Long-time readers of this blog will know that I love the sea.  Specifically, I love wild, empty beaches and the magic of a newly-washed shoreline and all the treasures that the tide leaves behind. Whether it’s Christchurch, New England or Monterey, my family has become wearily attuned to coming home with a large, suspiciously-smelling bag full of beach finds.  I keep a big bucket in the art room, labelled ‘Driftwood and the Sea’, and last weekend I finally had a rummage through and began to craft a small fishing fleet…

How to make a driftwood boat

DIY Driftwood fishing boats

And because every fisherman needs a warm and and inviting home to navigate back to as dawn breaks; a couple of cottages too, complete with chimneys and freshly laundered sheets drying on the line…

Fishing cottage made from driftwood

I started by sorting out some of the most interesting looking bits of wood I’ve collected over the months (ok, years..)

Driftwood

…and then rummaged through the art room to gather together all kinds of bits and bobs I might need.  I used…

  • Old nails and screws to make masts, chimney pots and washing line posts.  If you don’t have any old or rusty ones to hand (we have an ancient shed full of them), you can paint them or even rust them yourself with tutorials like this (but really, you could so something much more exciting instead I’m sure)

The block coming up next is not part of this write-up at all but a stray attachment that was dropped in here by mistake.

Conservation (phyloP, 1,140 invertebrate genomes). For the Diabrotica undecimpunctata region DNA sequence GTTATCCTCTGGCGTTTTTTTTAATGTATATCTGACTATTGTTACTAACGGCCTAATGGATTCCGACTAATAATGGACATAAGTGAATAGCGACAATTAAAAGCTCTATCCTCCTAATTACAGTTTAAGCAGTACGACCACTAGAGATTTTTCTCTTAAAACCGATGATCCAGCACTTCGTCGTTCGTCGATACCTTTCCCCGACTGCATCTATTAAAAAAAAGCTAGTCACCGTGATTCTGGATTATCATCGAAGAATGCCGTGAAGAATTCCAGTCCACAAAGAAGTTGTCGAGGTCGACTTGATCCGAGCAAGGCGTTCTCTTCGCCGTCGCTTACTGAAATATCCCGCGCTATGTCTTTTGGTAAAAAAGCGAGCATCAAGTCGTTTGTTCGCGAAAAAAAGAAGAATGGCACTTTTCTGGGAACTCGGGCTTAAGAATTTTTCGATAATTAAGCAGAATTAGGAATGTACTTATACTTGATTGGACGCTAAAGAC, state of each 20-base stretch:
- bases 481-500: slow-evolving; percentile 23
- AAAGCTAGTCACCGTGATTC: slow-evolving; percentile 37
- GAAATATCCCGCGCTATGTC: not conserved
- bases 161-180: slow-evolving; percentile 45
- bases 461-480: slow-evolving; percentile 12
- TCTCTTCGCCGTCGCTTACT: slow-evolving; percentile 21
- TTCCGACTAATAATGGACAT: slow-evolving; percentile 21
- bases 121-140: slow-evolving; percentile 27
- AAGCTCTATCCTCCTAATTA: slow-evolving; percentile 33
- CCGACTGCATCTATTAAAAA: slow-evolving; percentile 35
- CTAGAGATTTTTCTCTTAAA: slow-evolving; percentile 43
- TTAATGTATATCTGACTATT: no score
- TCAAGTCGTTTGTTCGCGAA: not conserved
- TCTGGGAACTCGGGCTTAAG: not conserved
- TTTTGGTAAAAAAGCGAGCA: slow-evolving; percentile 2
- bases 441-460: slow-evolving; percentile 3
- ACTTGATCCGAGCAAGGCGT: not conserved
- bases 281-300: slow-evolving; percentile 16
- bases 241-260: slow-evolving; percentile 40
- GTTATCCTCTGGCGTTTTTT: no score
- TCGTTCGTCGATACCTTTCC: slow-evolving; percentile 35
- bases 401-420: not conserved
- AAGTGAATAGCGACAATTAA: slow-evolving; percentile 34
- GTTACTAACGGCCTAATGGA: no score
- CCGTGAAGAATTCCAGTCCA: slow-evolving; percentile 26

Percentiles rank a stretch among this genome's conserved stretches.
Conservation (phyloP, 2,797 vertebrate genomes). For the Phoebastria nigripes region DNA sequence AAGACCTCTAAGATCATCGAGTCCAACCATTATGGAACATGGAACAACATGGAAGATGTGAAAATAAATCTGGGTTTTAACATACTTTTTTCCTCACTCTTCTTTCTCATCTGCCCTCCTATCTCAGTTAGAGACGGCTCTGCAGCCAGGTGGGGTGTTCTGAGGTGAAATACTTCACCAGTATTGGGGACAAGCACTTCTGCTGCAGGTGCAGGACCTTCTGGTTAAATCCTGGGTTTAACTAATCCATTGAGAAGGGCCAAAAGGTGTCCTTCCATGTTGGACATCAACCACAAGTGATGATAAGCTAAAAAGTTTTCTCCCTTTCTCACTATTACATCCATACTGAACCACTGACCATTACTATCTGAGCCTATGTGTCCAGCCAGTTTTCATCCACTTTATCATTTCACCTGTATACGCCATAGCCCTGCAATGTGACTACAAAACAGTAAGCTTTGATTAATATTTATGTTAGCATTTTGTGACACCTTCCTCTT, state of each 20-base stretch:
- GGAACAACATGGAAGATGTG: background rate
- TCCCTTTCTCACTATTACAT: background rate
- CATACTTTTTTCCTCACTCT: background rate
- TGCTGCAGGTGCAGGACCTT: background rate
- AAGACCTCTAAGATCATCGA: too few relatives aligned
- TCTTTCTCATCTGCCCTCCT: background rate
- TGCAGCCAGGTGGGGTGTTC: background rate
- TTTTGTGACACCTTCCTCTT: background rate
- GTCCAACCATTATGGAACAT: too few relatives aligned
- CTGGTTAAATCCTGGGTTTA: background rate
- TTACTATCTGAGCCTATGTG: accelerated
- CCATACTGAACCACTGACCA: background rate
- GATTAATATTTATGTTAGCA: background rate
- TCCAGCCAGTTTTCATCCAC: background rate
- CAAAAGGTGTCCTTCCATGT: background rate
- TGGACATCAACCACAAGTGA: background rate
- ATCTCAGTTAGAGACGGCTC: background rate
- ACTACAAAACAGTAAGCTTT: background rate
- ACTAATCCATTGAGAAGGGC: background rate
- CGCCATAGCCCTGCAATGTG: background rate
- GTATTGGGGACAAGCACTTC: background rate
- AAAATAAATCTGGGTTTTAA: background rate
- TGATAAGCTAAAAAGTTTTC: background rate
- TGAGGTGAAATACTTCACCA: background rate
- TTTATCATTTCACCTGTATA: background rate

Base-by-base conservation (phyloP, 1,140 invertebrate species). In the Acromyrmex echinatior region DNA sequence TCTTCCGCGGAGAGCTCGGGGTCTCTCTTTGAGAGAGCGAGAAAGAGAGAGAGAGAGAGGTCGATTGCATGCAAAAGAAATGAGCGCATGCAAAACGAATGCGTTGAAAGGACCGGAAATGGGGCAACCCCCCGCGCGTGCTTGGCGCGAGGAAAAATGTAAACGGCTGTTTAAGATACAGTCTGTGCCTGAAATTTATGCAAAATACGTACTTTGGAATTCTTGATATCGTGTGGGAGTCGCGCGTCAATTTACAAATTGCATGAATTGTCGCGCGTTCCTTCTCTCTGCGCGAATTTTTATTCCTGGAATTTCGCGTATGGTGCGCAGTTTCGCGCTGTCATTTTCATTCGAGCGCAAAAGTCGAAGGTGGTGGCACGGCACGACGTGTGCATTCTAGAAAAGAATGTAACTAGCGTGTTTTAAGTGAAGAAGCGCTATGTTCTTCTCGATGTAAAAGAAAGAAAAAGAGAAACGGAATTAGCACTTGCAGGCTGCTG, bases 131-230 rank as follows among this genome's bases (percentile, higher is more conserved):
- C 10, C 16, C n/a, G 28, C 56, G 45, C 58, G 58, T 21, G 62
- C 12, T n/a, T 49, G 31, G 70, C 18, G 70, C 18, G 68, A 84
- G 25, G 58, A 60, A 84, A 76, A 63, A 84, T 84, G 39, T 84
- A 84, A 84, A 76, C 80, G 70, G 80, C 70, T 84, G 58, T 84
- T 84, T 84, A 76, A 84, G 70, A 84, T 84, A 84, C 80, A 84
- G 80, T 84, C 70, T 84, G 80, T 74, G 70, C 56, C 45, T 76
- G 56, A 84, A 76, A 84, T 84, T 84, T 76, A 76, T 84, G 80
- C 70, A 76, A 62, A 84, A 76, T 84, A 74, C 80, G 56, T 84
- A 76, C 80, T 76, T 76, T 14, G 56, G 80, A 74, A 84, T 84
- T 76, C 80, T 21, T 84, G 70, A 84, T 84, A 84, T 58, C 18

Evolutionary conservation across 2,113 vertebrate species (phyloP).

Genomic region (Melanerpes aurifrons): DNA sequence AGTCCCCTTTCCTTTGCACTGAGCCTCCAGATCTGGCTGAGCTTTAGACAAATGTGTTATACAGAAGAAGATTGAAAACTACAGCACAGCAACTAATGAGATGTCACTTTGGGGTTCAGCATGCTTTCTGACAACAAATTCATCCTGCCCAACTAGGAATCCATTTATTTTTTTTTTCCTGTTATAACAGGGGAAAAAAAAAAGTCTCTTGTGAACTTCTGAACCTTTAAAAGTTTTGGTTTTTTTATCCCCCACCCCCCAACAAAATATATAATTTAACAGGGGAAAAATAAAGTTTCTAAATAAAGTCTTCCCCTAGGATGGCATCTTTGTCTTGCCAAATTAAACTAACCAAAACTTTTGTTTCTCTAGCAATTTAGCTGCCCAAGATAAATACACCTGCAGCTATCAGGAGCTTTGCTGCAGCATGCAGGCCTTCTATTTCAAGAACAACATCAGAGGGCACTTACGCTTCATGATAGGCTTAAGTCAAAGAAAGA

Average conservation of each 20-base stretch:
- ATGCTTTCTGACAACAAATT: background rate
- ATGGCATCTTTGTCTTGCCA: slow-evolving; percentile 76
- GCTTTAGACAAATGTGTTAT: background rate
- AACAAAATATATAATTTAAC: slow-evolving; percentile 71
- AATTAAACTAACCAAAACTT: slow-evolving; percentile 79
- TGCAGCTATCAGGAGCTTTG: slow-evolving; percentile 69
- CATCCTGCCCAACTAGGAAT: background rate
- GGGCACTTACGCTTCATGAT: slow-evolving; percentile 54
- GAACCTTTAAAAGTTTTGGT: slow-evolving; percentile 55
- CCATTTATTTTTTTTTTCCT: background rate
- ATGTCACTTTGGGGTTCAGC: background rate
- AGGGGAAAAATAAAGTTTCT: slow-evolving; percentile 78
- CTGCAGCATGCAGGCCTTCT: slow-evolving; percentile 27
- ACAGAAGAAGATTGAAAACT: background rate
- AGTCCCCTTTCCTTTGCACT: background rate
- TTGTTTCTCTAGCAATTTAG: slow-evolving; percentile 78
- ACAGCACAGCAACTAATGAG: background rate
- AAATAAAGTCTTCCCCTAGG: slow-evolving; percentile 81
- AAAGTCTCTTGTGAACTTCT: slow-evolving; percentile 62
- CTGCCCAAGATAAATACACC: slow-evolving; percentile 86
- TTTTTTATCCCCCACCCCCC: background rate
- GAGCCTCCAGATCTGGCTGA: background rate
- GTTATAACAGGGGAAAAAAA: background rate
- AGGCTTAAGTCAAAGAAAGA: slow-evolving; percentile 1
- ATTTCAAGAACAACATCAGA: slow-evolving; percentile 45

• Eyelets, to make windows and portholes
  • Wire, for sails and bunting and washing lines
  • Paint – any paint – and sanding paper, so that when it’s dry you can gently buff it and make it look more weathered and aged
  • Beads, shells, bells and any other things you have lying around
  • Scraps of linen (from a favourite, ancient pair of trousers that finally became too holey and revealing to wear)

Materials for making driftwood boats

Painting the wood is simple; I used a couple of layers of colour, blended unevenly, in complementary sea-like tones…

painting wood for driftwood boats

And as for the rest?  It’s entirely upto your imagination and whatever you have to hand.  After all, each boat should be unique, and none of them need to be remotely sea-worthy.  In case you’re interested in giving this project a go, and have a similar haul of driftwood (or an opportunity to go collecting), here’s a step-by-step breakdown of how I made each of these.

Driftwood Fishing Boat deconstructed

Driftwood Fishing Boat 2

Driftwood Fishing Village 3

p.s. three other nautical projects; paper boats, beachcomber table settings and cork boats… and one of my favourites ever; Harry’s Ark.

Have a wonderful week!

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